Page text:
Amy Mann has never felt more of a musical outsider.
While the songwriting luminary first appeared in the cultural consciousness in the mid-80s as a prickly singer and guitarist in the new wave sensations until Tuesday, it is now – 61-year-old Angeleno peering through her thick glasses into our eyes. Zoom calls, donning a pale blue turtleneck and neatly slicked back hair – she feels completely out of step.
Mann told me this Tuesday morning during an interview about her new album, Queens of the Summer Hotel, a collection of elegant baroque pop songs she performed before the pandemic for a planned stage adaptation of her 1993 memoir Girl, Interrupted. The best-selling book follows author Suzanne Kaisen’s stay at McLean Psychiatric Hospital in Massachusetts in the late 1960s and spawned the 1999 film of the same name starring Winona Ryder and Angelina Jolie. One of Mann’s songs, a waltz, is about McLean’s former patients, the poets Robert Lowell and Sylvia Plath, and the title of the album comes from Anna Sexton’s 1959 poem “You, Dr. Martin”: “I’m the queen of this summer hotel. / or a laughing bee on the stalk of death ”, who also visited the hospital.
“I have to do with her chaotic thinking, how it fueled her writing skills, but also made it so hard for her to find a place to land,” Mann says of Sexton. “There is humor in her discussing her time in McLean that I appreciate.”
The play is currently in limbo due to the pandemic. But Mann, whose battles with major labels in the 90s over the releases of her first the solo albums “Whatever” in 1993 and “I’m With Stupid” in 1995 were well documented – she made her career finding her own way with one door closing and she opening another.
Concept albums filled with classical music and explorations of depression and suicide can be rare in contemporary music. However, Mann is known for creating low-key melodies that not only voice destructive stories, but also promote them. In 1999, she wrote songs for Paul Thomas Anderson’s Magnolia, which, unlike the typical soundtrack, functioned like musical theater, woven into the plot. It was then that Mann founded her own label SuperEgo, through which she continues to release compilations of her sophisticated Beatles-style songs, marked by her cold-blooded yet bold singing. (As she told Nylon, “It’s a lot more fun to have a lemonade stand than to work at McDonald’s.”) She won the People’s Grammy for her latest solo album, 2017’s Mental Illness.
“I don’t know anyone who doesn’t feel the wholeness that comes from Amy Mann,” said her recent co-writer and punk member Ted Leo. “You don’t need to know about her history with major labels – and how she released music on her own long before much of the rest of the pop world did – to feel the integrity of her songwriting.”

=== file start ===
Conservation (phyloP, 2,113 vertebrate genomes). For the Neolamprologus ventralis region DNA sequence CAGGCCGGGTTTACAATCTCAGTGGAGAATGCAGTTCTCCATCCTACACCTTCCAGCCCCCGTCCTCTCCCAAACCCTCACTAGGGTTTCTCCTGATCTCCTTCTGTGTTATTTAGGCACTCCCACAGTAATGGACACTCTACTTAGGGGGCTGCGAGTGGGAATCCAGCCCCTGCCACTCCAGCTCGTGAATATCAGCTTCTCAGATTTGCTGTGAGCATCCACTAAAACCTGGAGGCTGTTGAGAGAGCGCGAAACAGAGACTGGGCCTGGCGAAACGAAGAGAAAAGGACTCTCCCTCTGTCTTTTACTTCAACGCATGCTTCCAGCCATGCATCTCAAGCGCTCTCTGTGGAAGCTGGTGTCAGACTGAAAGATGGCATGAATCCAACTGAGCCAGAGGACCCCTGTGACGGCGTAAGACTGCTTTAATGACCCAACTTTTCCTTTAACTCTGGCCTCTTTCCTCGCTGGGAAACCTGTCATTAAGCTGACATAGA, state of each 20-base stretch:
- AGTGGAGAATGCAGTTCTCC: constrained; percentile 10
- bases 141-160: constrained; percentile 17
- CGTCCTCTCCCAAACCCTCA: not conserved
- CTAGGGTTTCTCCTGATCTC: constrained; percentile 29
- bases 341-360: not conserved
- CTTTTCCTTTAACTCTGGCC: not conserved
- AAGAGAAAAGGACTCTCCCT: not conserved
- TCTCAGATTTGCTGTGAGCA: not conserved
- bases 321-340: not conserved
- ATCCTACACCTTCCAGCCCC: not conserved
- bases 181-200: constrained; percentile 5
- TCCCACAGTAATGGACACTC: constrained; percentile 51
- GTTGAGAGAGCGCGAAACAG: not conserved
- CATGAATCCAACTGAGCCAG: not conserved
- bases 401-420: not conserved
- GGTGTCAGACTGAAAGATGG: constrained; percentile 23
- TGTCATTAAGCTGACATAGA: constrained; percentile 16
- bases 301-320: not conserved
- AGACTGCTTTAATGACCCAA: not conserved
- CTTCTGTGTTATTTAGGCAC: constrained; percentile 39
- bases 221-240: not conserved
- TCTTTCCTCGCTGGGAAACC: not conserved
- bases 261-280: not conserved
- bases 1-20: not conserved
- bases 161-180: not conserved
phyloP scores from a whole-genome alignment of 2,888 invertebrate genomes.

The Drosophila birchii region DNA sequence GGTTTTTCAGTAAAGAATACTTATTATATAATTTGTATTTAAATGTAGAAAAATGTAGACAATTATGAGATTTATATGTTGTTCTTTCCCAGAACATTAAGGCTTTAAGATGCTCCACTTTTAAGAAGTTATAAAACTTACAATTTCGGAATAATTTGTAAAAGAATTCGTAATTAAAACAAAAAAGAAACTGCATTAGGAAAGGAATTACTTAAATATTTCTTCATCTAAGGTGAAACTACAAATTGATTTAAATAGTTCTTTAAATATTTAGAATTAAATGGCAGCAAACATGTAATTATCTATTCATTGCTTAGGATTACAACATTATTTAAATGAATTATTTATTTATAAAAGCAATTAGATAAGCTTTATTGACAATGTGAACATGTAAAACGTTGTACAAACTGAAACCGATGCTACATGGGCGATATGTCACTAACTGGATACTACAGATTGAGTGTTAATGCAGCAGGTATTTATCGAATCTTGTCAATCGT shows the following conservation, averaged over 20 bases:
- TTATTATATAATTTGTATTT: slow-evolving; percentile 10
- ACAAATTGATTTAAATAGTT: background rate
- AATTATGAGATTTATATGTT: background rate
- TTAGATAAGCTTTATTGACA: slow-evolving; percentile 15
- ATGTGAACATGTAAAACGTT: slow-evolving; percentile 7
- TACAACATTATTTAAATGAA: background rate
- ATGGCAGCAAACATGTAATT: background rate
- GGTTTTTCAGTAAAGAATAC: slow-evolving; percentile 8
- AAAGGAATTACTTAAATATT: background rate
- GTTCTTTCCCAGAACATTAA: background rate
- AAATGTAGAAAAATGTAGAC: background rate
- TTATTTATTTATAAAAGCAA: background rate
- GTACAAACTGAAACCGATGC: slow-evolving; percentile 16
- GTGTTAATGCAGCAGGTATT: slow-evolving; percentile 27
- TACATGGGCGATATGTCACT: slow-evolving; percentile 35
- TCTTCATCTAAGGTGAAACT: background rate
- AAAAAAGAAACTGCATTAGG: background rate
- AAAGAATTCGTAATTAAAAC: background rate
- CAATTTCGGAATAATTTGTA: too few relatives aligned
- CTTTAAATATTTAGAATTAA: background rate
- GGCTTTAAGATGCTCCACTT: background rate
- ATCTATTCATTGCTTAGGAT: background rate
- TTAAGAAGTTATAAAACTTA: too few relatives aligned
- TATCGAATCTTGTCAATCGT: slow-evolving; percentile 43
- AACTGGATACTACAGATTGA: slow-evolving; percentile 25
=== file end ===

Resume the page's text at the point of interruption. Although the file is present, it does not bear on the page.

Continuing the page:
Like Mann’s lyrics, Girl, Interrupted, is often sardonic and outspoken, both colloquial and literary. And just like the book, the stories from The Summer Hotel Queens show how life in the late 60s could be dangerously depressing for women. Working with longtime producer Paul Brian, Mann wrote these candid songs in a feverish rush. The harmoniously rich “You Fall”, “At the Frick Museum” and “Suicide is Murder” evoke and expand certain points in the text.
“The book is episodic, with sketches of events and characters – the story doesn’t become obvious – so I thought about what a certain character might sing or what episodes might end with a song,” said Mann, once produced by Barbara Broccoli, Frederic Zollo and their daughter of Angelica. “I found it very liberating,” Mann said of theater scripts. “I felt that I could do anything.”
In Give Me Fifteen, Mann describes a sexist doctor who makes a diagnosis after a short observation — because “women are so simple after all,” Mann sings crookedly, and clearly has a political dimension. So Kaisen goes to McLean in Girl, Interrupted. But “Give Me Fifteen” is also an allegory of a world in which medical issues are too often ignored or misunderstood as concerns women’s health. “It’s maddening, and every woman has experienced it firsthand — not seriously,” Mann said.
She recently experienced it herself, while battling vestibular migraines and a nervous system disorder that led to increased tinnitus and distorted hearing. “I couldn’t listen to music,” she said. “There was a moment when I thought, ‘I guess I never work again.” Mann improved many of her symptoms by using her daily expressive writing technique to relieve stress.
“One of the things I encountered when dealing with these symptoms was that people who historically had to suppress their feelings were more likely to experience neuroplastic symptoms,” she says. “The part of the population that has to suppress their feelings more often is the marginalized people. Unfortunately, women are still marginalized. “